There’s nothing worse than coming home to find a burst pipe or malfunctioning water heater has flooded your basement. It’s perhaps why leak detection and prevention products continue to become more popular each year.
Resideo’s Director of Product Management Brad Qi notes the leak detection and prevention market is growing, citing a study from Allied Market Research, which found the global water pipeline leak detection systems market size is expected to reach $2,349.6 million in 2027, from $1,748.6 million in 2019, growing at a CAGR of 6.8% in the forecast period.
“Access to freshwater is becoming more scarce and unreliable,” Qi explains. “Global warming is causing dry areas to get drier and wet areas wetter. Our infrastructure is failing and potentially causing additional leakages and loss. In the U.S., 2.2 million miles of aging, underground pipes are delivering water to residents. Unfortunately, there is a water main break every two minutes and an estimated six billion gallons of treated water lost each day. Households are seeking solutions that could alert, mitigate and even prevent water loss incidents from happening. We have also seen more companies entering this space and existing companies are attempting to increase their presence.”
Qi points to the proliferation of connected technology as to what is driving growth of leak detection products. “It has been an extremely large lever in the acceptance and integration of leak detectors. Most new detectors are either running Wi-Fi, Bluetooth or Zwave, which allows them to work with internal systems or work with API partners such as Amazon Alexa, Google Home, Honeywell Home, Samsung Smart Things and Apple HomeKit.
“Connectivity and integration have been becoming more important than a standalone non-communicating device,” he adds. “In addition, homeowners have become increasingly aware of water scarcity and the potential damage a leak event could cause. They have become more active in seeking a solution. Plumbers today also are well aware this trend and need, and have started to equip their arsenal of solutions with leak detectors.”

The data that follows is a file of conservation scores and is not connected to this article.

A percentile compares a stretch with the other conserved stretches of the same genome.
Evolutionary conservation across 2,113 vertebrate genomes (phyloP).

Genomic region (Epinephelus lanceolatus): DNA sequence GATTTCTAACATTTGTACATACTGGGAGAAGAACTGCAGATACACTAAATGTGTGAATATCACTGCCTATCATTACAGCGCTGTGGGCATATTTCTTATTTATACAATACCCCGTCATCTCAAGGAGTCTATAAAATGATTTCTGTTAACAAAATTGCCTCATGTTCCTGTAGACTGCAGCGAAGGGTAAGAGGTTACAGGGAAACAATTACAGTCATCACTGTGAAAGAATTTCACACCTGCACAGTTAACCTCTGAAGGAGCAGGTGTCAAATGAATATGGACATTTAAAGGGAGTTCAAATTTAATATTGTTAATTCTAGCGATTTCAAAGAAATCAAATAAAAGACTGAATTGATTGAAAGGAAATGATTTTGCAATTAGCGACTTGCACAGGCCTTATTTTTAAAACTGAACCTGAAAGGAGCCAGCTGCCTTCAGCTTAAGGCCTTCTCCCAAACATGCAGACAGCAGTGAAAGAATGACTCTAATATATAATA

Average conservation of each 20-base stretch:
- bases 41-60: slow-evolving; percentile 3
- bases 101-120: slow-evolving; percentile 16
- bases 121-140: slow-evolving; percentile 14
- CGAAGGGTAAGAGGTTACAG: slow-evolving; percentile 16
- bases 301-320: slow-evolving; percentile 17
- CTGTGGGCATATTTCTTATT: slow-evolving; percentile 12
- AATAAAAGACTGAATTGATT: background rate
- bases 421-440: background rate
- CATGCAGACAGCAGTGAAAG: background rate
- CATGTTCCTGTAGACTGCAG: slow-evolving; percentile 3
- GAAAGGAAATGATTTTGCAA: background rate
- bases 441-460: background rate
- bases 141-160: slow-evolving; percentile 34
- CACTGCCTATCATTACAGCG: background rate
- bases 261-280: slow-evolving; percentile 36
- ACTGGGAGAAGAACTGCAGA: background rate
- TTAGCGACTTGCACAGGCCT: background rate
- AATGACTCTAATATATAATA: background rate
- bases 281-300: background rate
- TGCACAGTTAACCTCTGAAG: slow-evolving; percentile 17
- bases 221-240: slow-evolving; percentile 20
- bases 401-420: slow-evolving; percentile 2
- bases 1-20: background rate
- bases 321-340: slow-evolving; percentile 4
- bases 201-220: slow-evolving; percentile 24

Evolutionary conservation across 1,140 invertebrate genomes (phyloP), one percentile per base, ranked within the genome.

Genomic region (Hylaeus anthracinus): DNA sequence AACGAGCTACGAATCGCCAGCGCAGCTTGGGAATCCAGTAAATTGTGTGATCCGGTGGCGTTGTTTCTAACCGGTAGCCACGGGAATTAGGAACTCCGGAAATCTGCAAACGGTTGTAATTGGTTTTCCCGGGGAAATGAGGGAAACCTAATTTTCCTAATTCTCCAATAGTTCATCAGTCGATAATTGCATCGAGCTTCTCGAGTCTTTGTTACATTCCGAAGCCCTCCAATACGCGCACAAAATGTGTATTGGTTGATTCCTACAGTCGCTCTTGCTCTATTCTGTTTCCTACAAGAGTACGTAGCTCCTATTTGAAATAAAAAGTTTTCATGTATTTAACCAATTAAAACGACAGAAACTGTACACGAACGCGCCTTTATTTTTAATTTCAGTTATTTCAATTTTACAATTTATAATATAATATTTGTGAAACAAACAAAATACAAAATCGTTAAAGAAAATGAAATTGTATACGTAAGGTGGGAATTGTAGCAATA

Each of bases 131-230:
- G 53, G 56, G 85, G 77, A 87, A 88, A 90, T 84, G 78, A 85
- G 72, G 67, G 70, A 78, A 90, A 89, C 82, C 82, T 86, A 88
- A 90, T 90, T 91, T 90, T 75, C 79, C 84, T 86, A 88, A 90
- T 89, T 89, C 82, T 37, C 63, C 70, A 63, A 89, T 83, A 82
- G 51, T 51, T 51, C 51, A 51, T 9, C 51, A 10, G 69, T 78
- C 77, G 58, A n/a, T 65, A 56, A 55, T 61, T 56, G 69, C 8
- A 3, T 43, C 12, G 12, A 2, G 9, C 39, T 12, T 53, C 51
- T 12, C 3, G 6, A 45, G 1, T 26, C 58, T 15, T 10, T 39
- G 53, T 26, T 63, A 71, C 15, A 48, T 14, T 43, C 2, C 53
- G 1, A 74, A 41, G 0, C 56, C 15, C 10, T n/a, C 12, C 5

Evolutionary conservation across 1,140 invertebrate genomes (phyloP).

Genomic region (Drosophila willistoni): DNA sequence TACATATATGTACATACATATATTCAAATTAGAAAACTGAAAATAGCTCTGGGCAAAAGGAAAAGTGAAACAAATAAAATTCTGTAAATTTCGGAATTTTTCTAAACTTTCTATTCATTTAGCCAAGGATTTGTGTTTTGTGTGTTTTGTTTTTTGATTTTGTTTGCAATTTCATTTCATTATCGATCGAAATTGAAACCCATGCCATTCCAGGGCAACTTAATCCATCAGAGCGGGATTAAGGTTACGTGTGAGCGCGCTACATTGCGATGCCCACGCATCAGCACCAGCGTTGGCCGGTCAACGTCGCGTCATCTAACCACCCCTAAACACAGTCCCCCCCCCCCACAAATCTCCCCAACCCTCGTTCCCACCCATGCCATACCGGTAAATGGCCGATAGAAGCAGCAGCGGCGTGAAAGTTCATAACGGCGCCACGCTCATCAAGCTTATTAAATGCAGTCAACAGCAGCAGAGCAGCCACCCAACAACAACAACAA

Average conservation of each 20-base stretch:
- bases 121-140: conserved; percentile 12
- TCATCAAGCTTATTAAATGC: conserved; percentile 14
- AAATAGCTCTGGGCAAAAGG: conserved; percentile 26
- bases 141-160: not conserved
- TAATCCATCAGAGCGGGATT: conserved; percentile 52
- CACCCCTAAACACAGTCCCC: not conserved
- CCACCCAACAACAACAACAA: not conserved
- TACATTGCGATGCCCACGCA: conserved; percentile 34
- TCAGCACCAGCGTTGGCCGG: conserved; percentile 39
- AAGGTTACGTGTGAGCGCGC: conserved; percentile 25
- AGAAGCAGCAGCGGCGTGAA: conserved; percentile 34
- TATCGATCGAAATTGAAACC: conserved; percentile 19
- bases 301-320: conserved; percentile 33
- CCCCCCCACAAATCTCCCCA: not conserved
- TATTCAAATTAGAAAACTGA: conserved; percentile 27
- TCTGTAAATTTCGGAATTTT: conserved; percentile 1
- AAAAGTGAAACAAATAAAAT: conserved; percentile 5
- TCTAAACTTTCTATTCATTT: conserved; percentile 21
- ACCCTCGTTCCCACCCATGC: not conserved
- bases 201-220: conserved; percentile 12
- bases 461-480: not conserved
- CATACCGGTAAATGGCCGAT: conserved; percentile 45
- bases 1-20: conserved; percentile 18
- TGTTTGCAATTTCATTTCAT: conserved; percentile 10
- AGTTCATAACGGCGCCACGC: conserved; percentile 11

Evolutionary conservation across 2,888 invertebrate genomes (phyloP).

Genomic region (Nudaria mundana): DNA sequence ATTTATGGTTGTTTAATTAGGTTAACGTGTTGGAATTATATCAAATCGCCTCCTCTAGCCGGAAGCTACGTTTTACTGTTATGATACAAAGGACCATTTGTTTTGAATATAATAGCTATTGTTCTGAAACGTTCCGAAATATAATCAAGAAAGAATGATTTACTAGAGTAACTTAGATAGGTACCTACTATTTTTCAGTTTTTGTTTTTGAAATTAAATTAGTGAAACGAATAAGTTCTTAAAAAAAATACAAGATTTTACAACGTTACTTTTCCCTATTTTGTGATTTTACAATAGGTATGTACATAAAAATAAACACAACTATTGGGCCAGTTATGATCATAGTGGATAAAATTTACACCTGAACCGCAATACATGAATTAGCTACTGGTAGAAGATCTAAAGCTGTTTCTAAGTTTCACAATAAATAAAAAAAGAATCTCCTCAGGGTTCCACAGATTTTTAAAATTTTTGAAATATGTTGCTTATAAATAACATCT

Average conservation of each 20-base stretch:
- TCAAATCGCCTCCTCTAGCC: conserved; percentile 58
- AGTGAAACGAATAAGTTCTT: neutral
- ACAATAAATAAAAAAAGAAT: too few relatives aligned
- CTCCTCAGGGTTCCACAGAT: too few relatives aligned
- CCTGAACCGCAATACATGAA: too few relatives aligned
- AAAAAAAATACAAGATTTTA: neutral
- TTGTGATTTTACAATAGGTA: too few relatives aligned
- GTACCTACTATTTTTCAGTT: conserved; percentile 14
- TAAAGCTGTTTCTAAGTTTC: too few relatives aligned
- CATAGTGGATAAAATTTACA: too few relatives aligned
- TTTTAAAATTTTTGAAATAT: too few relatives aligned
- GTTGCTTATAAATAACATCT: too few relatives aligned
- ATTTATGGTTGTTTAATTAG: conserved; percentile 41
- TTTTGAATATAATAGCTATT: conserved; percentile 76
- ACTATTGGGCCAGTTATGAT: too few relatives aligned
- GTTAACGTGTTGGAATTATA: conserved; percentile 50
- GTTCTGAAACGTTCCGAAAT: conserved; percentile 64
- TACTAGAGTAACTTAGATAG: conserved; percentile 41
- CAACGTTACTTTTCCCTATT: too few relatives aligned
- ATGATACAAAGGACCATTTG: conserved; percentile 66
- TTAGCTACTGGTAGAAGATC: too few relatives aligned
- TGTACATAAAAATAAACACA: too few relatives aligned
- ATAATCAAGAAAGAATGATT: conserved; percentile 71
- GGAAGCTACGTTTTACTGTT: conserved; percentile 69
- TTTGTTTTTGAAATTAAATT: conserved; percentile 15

Ian Greene, marketing director for FloLogic, agrees the leak detection market is growing at an unprecedented level; however, adoption of leak detection technology in homes and businesses remains in the low single digits.
“We’re seeing the proverbial ‘hockey stick’ growth rate,” he says. “The key driver of category growth remains property insurers. Finally, after a critical mass of properties have installed leak detection, insurers have actuary data that proves how well the technologies reduce water damage claims. So now insurers are increasingly offering premium discounts for installing leak detection, and they’re requiring more devices as a condition of coverage.”
Ryan Kim, CEO of Phyn, explains the market growth is driven by a number of reasons. “It’s a combination of growing need driven by continued climate change impacting water scarcity, increasing awareness of smart water solutions and data from several years and hundreds of thousands of devices being out in the field are proving how valuable they are.”
While WINT — Water Intelligence Chief Product and Strategy Officer Yaron Dycian, warns he’s not a market analyst per se, he says the demand for leak detection and prevention products is definitely increasing as people are becoming more concerned — both from the damage perspective and because they care about the sustainability of their facilities. “Most people truly care about the environment, and that’s a big drive.”
Solutions for every property
While traditionally, leak detection and prevention products were more commonly found in residential homes that is no longer the case today as commercial property owners and facilities seek to protect against water damage and the expensive clean up.
“The problems are the same, but maybe even bigger,” Dycian explains. “A leak in a facility when it's off-hours could go on for 12 hours, maybe, all through the night. The damage on that scale is really big. Commercial facilities can suffer significant water leak damage, and corporations have sustainability goals. That’s one of the added benefits.”
Dycian notes one interesting fact is the Intergovernmental Panel on Climate Change (IPCC), a cross-government group with most countries around the world represented, is talking about two major problems: Global warming and how to live in a warmer world.